Chinese imports and exports jumped in November, bank lending topped forecasts and property investment powered ahead, a series of numbers that could clear the way for the central bank to raise interest rates as soon as this weekend.

The robust data released on Friday also offered a double dose of good news for the global economy: a reminder that Chinese demand was still growing apace and an indication that the U.S. and European recoveries were picking up steam.

China has been slow to tighten monetary policy this year, partly for fear of a double-dip recession in the developed world.

But with Chinese inflation running at its fastest clip in more than two years, analysts are now looking for the world's second-largest economy to unleash a more aggressive mix of rate rises, currency appreciation, lending restrictions and higher reserve requirements for banks.

From every angle, the case for further liquidity and credit tightening, as well as rate hikes and appreciation are pretty strong, said Tao Wang, economist with UBS in Beijing.

Another strong month for China's trade surplus, meanwhile, could fuel fresh international criticism of its exchange rate regime. The United States and Europe say that an undervalued currency gives Chinese exporters an unfair advantage in global markets

November imports rose 37.7 percent from a year earlier, easily topping forecasts for a 24.2 percent increase, powered by China's voracious appetite for commodities.

Chinese imports have developed a habit over the past two years of surprising on the upside. In that respect, the 34.9 percent jump in exports, above market expectations for a 22.0 percent increase, was the bigger surprise.

The rise in exports appeared to be driven by rush orders just ahead of the Christmas period, Mingchun Sun and Kevin Lai, economists at Daiwa Capital Markets, said in a note.

Evidence for that view was in the fact that shipments of final goods to markets such as Europe and the United States outstripped those of intermediate goods to Asia.

It remains to be seen, of course, whether this can be sustained, they added.

Exports to the United States were up 32.2 percent, while shipments to the European Union, China's biggest trading partner, climbed 33.8 percent.

The rise in exports left China with a hefty surplus of $22.9 billion in November, the seventh straight month of impressive trade performance. During that stretch, its average surplus has been $22.2 billion.

The trade data boosted the main Chinese stock index by 1.1 percent though investors remained cautious ahead of inflation data to be released over the weekend. The Shanghai index had been flat before the release of the data.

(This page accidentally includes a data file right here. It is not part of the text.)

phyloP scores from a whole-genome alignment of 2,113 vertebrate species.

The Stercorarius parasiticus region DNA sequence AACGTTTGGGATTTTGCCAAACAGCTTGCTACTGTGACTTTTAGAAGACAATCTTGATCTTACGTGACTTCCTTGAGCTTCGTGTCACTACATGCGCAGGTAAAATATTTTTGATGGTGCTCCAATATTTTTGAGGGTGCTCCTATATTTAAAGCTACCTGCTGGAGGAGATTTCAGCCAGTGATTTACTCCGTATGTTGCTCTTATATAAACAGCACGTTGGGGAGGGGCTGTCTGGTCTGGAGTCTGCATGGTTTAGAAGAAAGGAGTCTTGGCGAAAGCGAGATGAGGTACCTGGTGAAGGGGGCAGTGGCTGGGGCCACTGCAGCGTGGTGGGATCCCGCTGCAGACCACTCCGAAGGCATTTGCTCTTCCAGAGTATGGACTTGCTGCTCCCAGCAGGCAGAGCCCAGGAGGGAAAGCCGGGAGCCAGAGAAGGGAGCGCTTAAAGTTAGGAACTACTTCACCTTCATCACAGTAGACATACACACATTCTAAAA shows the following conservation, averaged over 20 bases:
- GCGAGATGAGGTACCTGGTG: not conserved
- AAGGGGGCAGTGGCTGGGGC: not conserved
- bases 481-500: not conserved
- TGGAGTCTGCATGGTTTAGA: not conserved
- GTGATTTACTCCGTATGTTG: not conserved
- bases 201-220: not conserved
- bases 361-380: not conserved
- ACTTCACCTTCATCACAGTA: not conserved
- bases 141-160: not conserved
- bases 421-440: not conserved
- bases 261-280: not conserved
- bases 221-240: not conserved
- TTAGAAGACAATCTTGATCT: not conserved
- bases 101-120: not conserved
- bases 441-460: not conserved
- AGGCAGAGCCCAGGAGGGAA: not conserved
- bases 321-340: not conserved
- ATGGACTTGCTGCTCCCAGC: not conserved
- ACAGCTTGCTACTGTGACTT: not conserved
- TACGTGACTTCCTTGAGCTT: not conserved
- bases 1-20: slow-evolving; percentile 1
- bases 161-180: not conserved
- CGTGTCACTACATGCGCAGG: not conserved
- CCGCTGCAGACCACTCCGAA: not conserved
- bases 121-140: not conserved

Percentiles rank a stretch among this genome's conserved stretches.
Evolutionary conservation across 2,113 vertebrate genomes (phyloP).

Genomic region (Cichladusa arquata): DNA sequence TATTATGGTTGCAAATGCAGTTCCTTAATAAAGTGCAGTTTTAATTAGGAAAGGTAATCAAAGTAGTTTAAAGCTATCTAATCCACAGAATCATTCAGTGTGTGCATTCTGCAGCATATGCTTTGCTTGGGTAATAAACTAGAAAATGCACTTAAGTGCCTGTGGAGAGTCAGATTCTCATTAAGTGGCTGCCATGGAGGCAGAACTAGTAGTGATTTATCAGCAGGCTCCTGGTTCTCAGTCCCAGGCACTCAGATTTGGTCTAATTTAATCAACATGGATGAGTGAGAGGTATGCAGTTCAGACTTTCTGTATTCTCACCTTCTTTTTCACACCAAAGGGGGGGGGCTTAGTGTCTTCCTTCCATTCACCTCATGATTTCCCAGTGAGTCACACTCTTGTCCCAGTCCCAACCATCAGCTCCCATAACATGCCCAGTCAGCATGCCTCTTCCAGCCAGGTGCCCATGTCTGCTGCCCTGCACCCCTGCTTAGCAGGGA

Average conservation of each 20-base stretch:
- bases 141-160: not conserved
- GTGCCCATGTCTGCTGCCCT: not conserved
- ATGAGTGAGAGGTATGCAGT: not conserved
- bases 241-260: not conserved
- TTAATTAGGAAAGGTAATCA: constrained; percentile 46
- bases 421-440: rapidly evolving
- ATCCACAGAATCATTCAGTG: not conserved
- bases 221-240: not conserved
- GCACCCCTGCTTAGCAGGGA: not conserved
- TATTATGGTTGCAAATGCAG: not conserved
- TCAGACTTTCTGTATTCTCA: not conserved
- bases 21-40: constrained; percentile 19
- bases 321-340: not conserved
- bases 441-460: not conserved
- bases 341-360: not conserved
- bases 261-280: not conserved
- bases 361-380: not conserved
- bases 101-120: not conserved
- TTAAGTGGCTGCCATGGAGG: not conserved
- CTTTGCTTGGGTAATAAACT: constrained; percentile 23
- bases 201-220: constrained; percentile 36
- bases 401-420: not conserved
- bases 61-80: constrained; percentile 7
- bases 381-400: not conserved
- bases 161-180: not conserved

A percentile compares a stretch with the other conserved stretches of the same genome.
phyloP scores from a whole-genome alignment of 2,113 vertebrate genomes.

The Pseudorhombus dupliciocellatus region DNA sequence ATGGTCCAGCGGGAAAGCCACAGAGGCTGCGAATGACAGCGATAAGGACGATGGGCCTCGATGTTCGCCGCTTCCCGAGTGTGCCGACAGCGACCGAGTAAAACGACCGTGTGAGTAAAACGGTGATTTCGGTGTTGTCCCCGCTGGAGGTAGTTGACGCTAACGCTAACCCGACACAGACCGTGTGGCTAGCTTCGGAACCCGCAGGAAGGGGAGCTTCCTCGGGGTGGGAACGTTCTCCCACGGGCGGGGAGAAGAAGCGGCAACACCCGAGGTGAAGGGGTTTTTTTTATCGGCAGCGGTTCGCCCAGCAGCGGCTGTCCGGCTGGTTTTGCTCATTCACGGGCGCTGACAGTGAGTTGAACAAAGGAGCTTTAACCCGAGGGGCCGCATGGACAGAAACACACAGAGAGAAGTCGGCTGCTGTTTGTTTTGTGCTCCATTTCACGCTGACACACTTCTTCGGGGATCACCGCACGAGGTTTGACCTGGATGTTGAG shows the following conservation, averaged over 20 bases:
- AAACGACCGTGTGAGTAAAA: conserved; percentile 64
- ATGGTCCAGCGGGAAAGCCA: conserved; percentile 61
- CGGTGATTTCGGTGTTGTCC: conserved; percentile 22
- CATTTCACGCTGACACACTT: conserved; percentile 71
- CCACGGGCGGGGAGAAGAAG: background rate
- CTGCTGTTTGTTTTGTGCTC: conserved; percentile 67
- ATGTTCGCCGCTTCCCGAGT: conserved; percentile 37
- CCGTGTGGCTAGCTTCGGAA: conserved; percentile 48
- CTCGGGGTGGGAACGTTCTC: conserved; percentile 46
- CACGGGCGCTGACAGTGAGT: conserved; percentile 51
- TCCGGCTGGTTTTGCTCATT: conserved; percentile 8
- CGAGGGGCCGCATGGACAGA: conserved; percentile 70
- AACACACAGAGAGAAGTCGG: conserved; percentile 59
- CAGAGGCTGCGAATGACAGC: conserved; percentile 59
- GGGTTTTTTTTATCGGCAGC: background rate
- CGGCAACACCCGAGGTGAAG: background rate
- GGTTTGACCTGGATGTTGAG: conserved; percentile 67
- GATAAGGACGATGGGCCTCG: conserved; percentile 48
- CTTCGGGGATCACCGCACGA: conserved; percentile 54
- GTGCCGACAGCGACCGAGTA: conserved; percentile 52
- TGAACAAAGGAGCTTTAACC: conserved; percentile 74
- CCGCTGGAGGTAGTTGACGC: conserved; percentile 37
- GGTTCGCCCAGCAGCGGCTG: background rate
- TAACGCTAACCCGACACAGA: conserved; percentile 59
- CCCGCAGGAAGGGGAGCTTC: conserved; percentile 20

Even without criticism from its major trading partners in the West, rising inflation in China could put upward pressure on the yuan.

The trade surplus data comes at a time when domestic inflation is rising, indicating that the pace of yuan appreciation against the dollar could quicken next year, said Lu Zhengwei, an economist at the Industrial Bank in Shanghai.

Chinese consumer price inflation may have hit 5.1 percent in the year to November, a 28-month high, state media reported on Friday.

China's wide M2 measure of money supply rose 19.5 percent in November from a year earlier, while banks extended 564 billion yuan in new local currency loans in November, the central bank said. Both numbers were slightly ahead of expectations.

Banks have already just about hit the full-year 7.5 trillion yuan loan quota set by the government.

Total new loans will surely exceed 8 trillion yuan this year, which will pave the way for the central bank to adopt further tightening measures in the future, said Gao Shanwen, chief economist at Essence Securities in Beijing.

We expect at least one more interest rate rise this year, and the move could come very soon, he added.

China's leaders on Friday opened the three-day Central Economic Work Conference, a gathering where they will set the policy direction for next year.

The Politburo, the Communist Party's ruling body, set the tone for the meeting last week when it announced a shift to a prudent monetary policy from the appropriately loose stance of the past two years.

In separate data, the National Bureau of Statistics said property prices edged up 0.3 percent in November from a month earlier, while real estate investment rose 36.7 percent from a year earlier.

The property sector has borne the brunt of China's tightening this year, with the government determined to root out speculation.

Analysts said the buoyant figures should help ease worries about the possibility of collateral damage to the economy from the measures to cool the red-hot housing market. (Additional reporting by Alan Wheatley and Huang Yan; Writing by Simon Rabinovitch; Editing by Ken Wills and Neil Fullick)